Breaking the Cultural Norms: A Young Indian Girl Attains Her Dream of Becoming a Global Oncologist

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For this installment of the Living a Full Life series, guest editor Jame Abraham, MD, spoke with Bhawna Sirohi, FRCP, who is currently the lead medical oncologist at the Apollo Proton Cancer Centre in Chennai, Tamil Nadu, India. Along with her work in the clinic and her research endeavors, Dr. Sirohi has served on the global stage as a senior consultant specializing in breast and gastrointestinal cancers.


On her father’s influence: “My father supported me in convincing my family to take the entrance exams for medical school, and the rest is history.”

On thinking outside the box: “It was a challenge to get the ladies to come for a simple breast exam or cervical smear. Constantly engaging and educating the volunteer workers helped to break the barriers.

Advice for young clinicians: “Never be afraid to be a strong advocate for your patients with cancer and empower people around you.”

Like most young Indian girls, it was made clear to Dr. Sirohi, by her mother, grandmother, and aunts, that she needed to learn how to manage a home; hence, she was taught to cook, bake, sew, stitch, and knit in preparation for marriage as soon as she turned 18. Yet Dr. Sirohi was fortunate to have a father who made her believe she could do anything she wanted with her life.

“My father was an officer in the Indian army, so we transferred every year or so, all across India. I have two sisters, and our uncle’s daughter also lived with us for a while, so there were four of us growing up in an amazingly happy childhood. Each army posting was a fresh adventure to meet new friends, see different places, experience unique cultures and cuisine,” said Dr. Sirohi.

Dr. Sirohi recalled an exciting childhood, growing up in stages across each quadrant of India’s vast landscape, noting special times spent in the southern village of Cochin and in Ranikhet, a resort in the shadow of the towering Himalayas. An avid reader, sometimes burning through two novels in a day, Dr. Sirohi gained inspiration from her favorite authors (Ayn Rand and Robin Cook) and her forward-looking maternal grandmother, a strong-willed woman who didn’t believe in her country’s embedded cultural biases of caste and gender.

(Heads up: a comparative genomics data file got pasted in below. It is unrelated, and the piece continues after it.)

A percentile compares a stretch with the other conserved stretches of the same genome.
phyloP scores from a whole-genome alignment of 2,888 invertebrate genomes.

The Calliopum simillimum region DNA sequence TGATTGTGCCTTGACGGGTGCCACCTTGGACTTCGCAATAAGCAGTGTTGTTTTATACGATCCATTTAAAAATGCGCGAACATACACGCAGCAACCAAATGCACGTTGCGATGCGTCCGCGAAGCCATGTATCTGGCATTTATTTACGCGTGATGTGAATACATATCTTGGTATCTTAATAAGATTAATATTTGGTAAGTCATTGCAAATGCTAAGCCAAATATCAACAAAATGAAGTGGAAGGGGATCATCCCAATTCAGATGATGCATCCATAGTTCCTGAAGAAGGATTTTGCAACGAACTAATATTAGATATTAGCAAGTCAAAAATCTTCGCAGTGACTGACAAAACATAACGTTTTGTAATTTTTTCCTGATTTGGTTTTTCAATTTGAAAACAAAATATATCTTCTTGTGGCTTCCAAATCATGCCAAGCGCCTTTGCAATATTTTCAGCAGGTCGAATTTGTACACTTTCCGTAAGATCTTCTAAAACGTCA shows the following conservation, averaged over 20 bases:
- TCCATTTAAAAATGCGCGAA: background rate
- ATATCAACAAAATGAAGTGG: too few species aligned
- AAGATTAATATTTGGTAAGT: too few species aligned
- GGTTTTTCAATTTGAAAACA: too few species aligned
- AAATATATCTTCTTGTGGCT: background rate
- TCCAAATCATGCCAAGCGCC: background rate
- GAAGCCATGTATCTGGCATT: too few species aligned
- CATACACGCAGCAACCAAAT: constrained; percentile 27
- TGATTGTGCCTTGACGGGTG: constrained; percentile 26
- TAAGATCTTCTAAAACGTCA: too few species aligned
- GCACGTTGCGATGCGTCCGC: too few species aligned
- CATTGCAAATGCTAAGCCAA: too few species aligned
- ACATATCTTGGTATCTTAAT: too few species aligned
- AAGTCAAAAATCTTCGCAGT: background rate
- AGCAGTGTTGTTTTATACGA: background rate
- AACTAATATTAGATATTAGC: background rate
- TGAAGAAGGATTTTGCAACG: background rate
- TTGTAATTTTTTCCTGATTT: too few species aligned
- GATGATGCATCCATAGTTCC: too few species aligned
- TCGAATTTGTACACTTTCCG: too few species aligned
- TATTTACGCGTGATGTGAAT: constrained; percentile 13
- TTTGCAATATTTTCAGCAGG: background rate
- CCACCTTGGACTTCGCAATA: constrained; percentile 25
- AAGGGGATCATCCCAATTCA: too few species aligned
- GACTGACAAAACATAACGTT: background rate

“As a teenager, I read Fever by Robin Cook and decided I wanted to be a cancer specialist and fight like the book’s protagonist for my patients. It dawned on me much later that this meant being a doctor and a long journey to postgraduation and cancer specialization. As a woman, my first fight was to be allowed to study medicine and not get married. My father supported me in convincing my family to take the entrance exams for medical school, and the rest is history,” said Dr. Sirohi.

A Global Citizen

When Dr. Sirohi was deciding on medical school, the family was living in Amravati. This mid-sized city in the Indian state of Maharashtra was where her father was stationed and was also home to the Government Medical College, where Dr. Sirohi began to pursue her medical degree in 1986.

Dr. Sirohi continued: “Though my family was initially concerned about me entering medical school, once I got there, everyone was excited I was the only person to accomplish this. In my second year, I transferred to Lala Lajpat Rai Memorial Medical College in Meerut, where I completed my undergraduate and postgraduate work.”

Many Valued Mentors

Dr. Sirohi noted several mentors who taught her to seek out simple solutions to medical problems and the importance of maintaining a healthy work-life balance. One valued mentor, Dr. Adhip Mitra, saw an early acumen for surgery in his bright young charge. Although talented, however, Dr. Sirohi fainted during long hours in the OR, due to her unusually low blood pressure.


Jame Abraham, MD, FACP

Jame Abraham, MD, FACP

Dr. Abraham is Professor of Medicine, Lerner College of Medicine, and Chair of the Hematology and Medical Oncology Department at Taussig Cancer Institute, Cleveland Clinic.

When Dr. Abraham asked about oncology mentors, Dr. Sirohi responded: “Dr. Suresh Advani was my first oncology mentor, and he taught me the basics of oncology and was instrumental in fulfilling my dream of seeing William Wordsworth’s country and the daffodils. I fondly remember having tea with Dr. Katie Dinshaw and discussing everything under the sun. And, of course, Ray Powles taught me the true art of oncology, compartmentalizing during clinics, putting a smile on every patient’s face, and sharing the art of driving research from phase I to phase III trials. I decided to specialize in breast and gastrointestinal cancers due to the amazing influence of my mentors—Drs. Ian Smith, David Cunningham, Stephen Johnston, and Mary O’Brien—each of whom made me a complete oncologist. I am proud today to think of them as colleagues, friends, and still mentors.”

A Dream Realized